Much as we all enjoy our games, the casual players rarely pay any attention to the technology that delivers our regular fix. This is true for all facets of the online gaming world. There’s an ever-thinner line between the video and casino/slots genres, with the latter rapidly catching up on resources and technological demands. So let’s put down out joy-pads/phones/mice for a moment and take a look at the vast amount of technology and expertise required to provide sizzling hot online gaming.
Enormous Data Resources/Consumption
It’s all too easy to forget that online gaming places considerable strain not just on telecommunications networks but also servers and data centers. There is a clear correlation between a country’s technological infrastructure and exposure to online gaming. Clearly, this is partially down to economic issues – after all nations with poor communications will likely be lower down the list of smartphone markets.
However, online gaming does put considerable pressure on web traffic. Take the USA, for example. It’s believed that around 50% of all web traffic is based on streaming TV shows (NetFlix etc.). Online gaming is about 4%. This may not seem a lot, but think about it. Streaming requires much more data to be transferred between source to user, whereas gaming is just data commands/prompts – all the graphics/program is already stored on the player’s device. For what it is, that’s an enormous amount of binary communication.
As an increasing number of people take up online gaming (primarily via smartphones and ever more resource-demanding online casinos) expect that proportion of traffic only to continue to rise. Games are becoming much more complex, and it takes a huge amount of data transfers to run online virtual worlds. One wonders if the infrastructure will hold… (it’ll be fine for a good while yet!).
Why Gaming Companies Demand The Best Talent
Who wouldn’t like to make groundbreaking video games and slots for a living? Sounds fun, right? Tell that to any games developer and expect to be laughed out of the room. While games production companies pay well for the brightest talent – only the exceptionally highly qualified experts need to apply. While occasionally, a gaming app made in someone’s garage will become a worldwide hit out of the blue, fact is that games development requires the efforts of many hundreds of people – and the top titles can take years to be completed.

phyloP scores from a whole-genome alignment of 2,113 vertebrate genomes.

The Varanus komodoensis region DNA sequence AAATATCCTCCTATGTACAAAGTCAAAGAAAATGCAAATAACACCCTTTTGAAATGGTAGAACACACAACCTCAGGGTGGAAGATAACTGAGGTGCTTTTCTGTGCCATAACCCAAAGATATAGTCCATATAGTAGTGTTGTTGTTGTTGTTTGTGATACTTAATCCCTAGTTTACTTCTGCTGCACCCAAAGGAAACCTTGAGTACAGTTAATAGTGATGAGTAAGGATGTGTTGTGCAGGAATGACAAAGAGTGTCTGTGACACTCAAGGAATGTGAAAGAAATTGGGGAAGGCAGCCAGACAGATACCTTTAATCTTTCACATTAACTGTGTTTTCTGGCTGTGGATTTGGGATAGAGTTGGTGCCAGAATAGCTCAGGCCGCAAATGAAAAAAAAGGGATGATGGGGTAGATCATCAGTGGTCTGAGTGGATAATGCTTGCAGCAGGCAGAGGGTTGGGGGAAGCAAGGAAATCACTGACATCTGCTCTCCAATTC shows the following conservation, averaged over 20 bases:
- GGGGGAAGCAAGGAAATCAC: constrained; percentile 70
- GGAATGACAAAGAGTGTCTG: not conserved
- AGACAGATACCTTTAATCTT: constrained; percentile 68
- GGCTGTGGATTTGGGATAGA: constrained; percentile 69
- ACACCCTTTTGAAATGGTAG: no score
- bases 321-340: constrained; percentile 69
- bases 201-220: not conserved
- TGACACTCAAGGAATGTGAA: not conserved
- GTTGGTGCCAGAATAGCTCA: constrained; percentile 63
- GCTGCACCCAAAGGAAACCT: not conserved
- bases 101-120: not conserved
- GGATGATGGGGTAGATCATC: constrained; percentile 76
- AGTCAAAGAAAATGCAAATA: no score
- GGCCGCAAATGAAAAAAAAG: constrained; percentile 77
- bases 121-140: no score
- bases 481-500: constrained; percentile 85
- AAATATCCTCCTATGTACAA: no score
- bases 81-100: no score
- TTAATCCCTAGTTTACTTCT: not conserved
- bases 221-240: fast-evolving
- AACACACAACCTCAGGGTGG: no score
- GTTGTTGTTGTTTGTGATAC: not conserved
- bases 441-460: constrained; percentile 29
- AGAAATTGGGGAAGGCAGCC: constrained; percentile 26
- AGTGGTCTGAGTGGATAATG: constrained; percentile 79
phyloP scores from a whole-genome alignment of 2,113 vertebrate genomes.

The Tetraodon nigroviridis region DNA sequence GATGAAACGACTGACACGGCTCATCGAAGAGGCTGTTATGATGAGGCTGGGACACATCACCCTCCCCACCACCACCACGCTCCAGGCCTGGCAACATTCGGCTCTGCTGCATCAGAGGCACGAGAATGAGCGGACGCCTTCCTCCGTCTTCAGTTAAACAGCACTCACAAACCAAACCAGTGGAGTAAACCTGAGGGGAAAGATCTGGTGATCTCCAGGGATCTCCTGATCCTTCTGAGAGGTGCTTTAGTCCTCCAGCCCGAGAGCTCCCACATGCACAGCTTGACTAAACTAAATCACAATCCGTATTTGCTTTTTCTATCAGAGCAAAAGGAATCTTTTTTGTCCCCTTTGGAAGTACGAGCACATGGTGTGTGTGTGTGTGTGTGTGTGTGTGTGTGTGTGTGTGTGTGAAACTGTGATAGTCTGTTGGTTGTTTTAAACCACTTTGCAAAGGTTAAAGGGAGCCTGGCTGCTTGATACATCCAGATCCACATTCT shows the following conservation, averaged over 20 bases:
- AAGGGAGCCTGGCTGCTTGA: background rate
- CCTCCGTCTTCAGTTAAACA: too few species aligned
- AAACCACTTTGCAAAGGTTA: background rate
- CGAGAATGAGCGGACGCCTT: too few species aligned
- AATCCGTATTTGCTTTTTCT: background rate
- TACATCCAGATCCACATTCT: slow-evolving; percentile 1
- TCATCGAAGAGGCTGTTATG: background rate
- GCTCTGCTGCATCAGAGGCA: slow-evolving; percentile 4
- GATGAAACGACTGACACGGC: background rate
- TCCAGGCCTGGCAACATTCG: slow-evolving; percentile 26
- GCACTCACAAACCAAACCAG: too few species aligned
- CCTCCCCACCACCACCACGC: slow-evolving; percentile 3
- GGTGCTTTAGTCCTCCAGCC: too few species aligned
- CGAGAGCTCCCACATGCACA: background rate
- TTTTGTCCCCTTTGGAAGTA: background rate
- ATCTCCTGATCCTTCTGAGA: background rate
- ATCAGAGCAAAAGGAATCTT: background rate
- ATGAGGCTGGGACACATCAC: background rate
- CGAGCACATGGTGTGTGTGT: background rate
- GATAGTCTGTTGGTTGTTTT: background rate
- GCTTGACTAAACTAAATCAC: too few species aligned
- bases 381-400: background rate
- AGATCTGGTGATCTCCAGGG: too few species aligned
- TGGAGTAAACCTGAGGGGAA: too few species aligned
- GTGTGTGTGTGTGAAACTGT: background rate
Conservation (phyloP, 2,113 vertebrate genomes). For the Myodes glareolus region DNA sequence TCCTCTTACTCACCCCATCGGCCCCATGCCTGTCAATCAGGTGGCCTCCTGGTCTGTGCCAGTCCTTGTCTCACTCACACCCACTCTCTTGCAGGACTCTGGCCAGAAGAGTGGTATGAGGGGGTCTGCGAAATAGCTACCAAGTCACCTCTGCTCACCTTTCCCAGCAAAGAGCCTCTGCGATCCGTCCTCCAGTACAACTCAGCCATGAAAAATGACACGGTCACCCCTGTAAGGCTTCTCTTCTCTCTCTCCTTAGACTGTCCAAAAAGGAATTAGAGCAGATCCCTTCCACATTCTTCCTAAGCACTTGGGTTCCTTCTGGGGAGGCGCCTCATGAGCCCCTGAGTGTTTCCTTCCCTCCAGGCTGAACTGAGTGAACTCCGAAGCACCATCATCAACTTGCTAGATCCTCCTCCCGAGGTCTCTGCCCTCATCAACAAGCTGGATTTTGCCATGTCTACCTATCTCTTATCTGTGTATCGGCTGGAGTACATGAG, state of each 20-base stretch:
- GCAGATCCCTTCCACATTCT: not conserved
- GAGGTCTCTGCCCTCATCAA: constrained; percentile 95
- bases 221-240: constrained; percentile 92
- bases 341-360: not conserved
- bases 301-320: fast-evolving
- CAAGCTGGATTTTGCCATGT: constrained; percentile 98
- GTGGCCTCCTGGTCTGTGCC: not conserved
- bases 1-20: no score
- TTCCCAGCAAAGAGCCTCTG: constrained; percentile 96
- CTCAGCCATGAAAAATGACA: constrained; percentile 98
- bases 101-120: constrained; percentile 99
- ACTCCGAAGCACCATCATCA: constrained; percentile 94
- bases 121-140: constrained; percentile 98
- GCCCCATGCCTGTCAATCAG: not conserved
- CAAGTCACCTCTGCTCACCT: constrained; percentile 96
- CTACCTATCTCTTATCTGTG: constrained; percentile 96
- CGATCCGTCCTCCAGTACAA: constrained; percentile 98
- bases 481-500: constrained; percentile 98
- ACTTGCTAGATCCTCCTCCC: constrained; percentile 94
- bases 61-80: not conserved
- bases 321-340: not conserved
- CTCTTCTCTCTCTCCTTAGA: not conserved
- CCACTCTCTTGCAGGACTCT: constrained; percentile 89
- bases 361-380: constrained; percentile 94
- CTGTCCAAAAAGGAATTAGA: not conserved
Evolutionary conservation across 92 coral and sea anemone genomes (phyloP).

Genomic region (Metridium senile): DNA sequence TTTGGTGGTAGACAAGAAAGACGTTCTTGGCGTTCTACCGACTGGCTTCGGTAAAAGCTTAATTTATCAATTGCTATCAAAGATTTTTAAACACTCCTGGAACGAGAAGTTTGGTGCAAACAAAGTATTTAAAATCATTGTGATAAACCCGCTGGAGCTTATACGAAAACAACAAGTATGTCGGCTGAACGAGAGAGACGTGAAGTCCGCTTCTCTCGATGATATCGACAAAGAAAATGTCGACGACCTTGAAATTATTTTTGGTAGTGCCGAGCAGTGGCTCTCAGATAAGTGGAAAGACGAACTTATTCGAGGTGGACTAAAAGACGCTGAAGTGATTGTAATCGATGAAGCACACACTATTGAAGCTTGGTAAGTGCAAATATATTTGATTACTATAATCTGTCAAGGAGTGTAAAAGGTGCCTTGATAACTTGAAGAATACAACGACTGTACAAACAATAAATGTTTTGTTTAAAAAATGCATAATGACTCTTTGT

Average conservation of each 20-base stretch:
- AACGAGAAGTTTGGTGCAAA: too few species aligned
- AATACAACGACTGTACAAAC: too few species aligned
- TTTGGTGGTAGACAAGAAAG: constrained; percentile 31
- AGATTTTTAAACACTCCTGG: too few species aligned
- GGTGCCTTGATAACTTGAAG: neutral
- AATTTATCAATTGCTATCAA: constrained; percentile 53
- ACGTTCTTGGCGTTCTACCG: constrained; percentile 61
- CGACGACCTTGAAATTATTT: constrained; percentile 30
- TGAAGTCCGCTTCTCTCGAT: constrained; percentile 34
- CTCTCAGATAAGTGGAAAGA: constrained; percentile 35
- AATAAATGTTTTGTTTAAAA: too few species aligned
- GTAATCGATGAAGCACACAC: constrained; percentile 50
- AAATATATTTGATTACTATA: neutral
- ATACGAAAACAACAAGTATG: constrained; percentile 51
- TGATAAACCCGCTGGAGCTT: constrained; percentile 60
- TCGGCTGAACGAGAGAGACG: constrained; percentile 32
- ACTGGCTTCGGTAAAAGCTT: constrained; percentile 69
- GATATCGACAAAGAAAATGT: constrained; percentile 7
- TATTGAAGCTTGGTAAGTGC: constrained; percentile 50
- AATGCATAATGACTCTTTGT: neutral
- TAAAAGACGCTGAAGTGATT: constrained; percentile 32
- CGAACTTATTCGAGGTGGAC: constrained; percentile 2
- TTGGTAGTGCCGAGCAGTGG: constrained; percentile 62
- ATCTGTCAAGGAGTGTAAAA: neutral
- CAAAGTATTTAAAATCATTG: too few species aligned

Slots are an excellent example of this. Take Microgaming and Playtech, for example – two of the biggest companies out there, who hoover up all the best talent and apply them towards developing increasingly groundbreaking new games. The likes of Dobra Mine and other runaway successes become so popular because they have the best programmers going. These guys are experts in their field – usually qualified to very high levels and wouldn’t look out of place at any software company or organization. Why do they make slots? Simply because the market is there and demand for their skills are so high.
So Where Next?
The global broadband network will be shuddering at the prospect of coping with the additional data that widespread adoption of Virtual Reality may bring. If the technology takes off – and it’s 70/30 in favor of it doing so – then that’s going to require some savvy streamlining in regards to data transfer, especially if the whole experience is to be based online and not accessed via already downloaded programs.
In the meantime, countries that are behind the times will catch up not just in developing the infrastructure/market for further exposure to online gaming but also with the aspiration of getting involved in the action too. There’s no sign of the demand for ever more intensive online gaming slowing down anytime soon.